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Beyond “Triton”

Malignant Peripheral Nerve Sheath Tumors With Complete Heterologous Rhabdomyoblastic Differentiation Mimicking Spindle Cell Rhabdomyosarcoma

Hornick, Jason L. MD, PhD*; Nielsen, G. Petur MD

The American Journal of Surgical Pathology: May 17, 2019 - Volume Publish Ahead of Print - Issue - p
doi: 10.1097/PAS.0000000000001290
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Spindle cell rhabdomyosarcoma (RMS) is an aggressive sarcoma type with a predilection for the head and neck and frequent transactivating MYOD1 mutations. Malignant peripheral nerve sheath tumors (MPNST) show heterologous (most often rhabdomyoblastic) differentiation in 10% of cases; such tumors have been referred to as malignant “Triton” tumors. MPNST frequently harbors inactivating mutations in SUZ12 or EED, resulting in PRC2 dysfunction and loss of histone H3 lysine 27 trimethylation (H3K27me3), most often seen in sporadic and radiation-associated, high-grade tumors; immunohistochemistry (IHC) for H3K27me3 is a useful diagnostic marker. We recently encountered a tumor showing H3K27me3 loss but with otherwise typical features of spindle cell RMS. The purpose of this study was to evaluate H3K27me3 in spindle cell RMS and further investigate putative spindle cell RMS with loss of H3K27me3. IHC for H3K27me3 was performed on 50 tumors diagnosed as spindle cell RMS. Targeted sequencing of all exonic and selected intronic regions of ~450 genes was performed on the tumors with H3K27me3 loss using hybrid capture with a custom probe set and massively parallel (next-generation) sequencing (NGS). Of the 50 patients, 32 were male and 18 were female with a median age of 33 years (range, 6 wk to 77 y). Tumors most often involved head and neck (N=23), extremities/limb girdles (N=11), and trunk wall (N=5). Three cases (6%) showed loss of H3K27me3; based on all available evidence, we believe at least 2 of these cases in fact represent MPNST with complete heterologous rhabdomyoblastic differentiation: a deep-seated groin mass in a 76-year-old female and a paratesticular mass in a 22-year-old male (neither of whom had a history or signs of type 1 neurofibromatosis). The tumors showed similar histologic appearances: fascicular architecture, marked nuclear atypia, eosinophilic cytoplasm, and a high mitotic rate; rhabdomyoblasts were not apparent. One tumor showed focal areas with scant myxoid stroma and alternating hypocellularity and hypercellularity. By IHC, the tumors showed diffuse staining for desmin, myogenin, and MyoD1, whereas S100 protein and SOX10 were negative. NGS on 2 tumors revealed (1) 2-copy deletion of NF1, CDKN2A, and SUZ12 and a TP53 mutation with arm-level loss of 17p; and (2) 2-copy deletion of CDKN2A and an NF1 mutation with loss of 17q11, findings characteristic of MPNST. NGS on the third tumor showed no distinctive alterations. MPNST may occasionally show complete heterologous rhabdomyoblastic differentiation without histologic evidence of residual conventional MPNST, closely mimicking spindle cell RMS. IHC for H3K27me3 reliably distinguishes MPNST from spindle cell RMS.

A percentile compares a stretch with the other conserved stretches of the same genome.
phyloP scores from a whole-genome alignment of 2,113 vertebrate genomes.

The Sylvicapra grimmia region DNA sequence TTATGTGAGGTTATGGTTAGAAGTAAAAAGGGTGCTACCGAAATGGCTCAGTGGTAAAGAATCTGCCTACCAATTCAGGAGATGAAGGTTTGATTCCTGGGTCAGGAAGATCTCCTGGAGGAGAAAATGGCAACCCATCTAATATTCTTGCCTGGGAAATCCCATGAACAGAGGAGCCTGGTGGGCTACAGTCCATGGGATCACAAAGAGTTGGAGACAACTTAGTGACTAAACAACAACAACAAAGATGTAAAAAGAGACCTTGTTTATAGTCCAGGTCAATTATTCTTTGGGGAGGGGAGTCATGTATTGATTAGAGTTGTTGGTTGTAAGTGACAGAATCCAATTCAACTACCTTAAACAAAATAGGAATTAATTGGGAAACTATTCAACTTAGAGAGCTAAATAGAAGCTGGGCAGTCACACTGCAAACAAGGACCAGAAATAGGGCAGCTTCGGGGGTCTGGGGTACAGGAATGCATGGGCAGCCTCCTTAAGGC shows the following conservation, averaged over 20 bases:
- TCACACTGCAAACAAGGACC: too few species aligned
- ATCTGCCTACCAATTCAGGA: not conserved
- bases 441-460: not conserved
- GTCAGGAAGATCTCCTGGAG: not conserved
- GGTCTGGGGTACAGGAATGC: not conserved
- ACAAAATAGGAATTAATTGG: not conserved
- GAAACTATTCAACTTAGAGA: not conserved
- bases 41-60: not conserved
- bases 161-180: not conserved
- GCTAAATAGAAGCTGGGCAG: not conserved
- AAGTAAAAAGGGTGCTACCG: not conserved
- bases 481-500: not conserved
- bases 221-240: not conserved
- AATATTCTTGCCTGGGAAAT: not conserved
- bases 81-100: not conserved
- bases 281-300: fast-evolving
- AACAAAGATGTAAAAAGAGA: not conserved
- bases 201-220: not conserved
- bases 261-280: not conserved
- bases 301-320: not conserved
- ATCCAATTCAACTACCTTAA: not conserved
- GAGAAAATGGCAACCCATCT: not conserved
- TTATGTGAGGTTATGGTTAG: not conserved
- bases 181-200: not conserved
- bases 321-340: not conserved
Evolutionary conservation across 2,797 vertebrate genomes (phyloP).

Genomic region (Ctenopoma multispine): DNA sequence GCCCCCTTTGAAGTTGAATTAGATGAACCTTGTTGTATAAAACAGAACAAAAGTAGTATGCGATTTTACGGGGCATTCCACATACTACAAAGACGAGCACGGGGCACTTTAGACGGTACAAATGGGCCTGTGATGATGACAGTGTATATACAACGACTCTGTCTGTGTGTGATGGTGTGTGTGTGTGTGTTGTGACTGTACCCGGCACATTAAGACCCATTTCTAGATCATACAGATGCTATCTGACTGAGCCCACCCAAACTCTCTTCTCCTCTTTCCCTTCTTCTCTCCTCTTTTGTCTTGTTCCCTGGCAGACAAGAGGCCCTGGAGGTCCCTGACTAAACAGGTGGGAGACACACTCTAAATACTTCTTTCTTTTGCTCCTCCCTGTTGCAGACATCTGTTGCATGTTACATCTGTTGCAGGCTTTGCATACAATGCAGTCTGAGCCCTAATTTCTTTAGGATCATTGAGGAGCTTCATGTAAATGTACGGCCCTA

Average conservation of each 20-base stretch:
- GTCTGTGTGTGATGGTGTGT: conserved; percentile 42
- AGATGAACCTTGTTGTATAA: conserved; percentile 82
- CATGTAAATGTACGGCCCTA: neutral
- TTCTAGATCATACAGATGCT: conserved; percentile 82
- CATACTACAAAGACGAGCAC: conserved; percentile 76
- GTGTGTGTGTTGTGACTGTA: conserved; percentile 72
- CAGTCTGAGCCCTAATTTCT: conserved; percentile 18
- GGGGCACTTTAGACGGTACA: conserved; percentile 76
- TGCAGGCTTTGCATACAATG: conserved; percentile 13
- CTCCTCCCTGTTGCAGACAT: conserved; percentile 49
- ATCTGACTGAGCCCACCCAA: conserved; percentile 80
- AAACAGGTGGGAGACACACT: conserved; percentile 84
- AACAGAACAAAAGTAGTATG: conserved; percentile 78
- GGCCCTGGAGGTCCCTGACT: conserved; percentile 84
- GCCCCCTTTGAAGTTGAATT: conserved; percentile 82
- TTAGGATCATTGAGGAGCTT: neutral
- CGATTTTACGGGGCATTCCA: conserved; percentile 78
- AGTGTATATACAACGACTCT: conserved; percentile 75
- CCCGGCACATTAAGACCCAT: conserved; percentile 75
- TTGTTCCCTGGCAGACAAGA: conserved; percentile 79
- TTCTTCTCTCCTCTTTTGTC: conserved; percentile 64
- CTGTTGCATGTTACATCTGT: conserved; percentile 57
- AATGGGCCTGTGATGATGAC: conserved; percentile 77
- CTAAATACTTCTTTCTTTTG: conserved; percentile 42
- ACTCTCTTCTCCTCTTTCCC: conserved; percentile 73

*Department of Pathology, Brigham and Women’s Hospital, Harvard Medical School

Department of Pathology, Massachusetts General Hospital, Harvard Medical School, Boston, MA

This paper was presented in part at the 108th Annual Meeting of the United States and Canadian Academy of Pathology in National Harbor, MD, March 16–21, 2019.

Conflicts of Interest and Source of Funding: The authors have disclosed that they have no significant relationships with, or financial interest in, any commercial companies pertaining to this article.

Correspondence: Jason L. Hornick, MD, PhD, Department of Pathology, Brigham and Women’s Hospital, 75 Francis Street, Boston, MA 02115 (e-mail: jhornick@bwh.harvard.edu).

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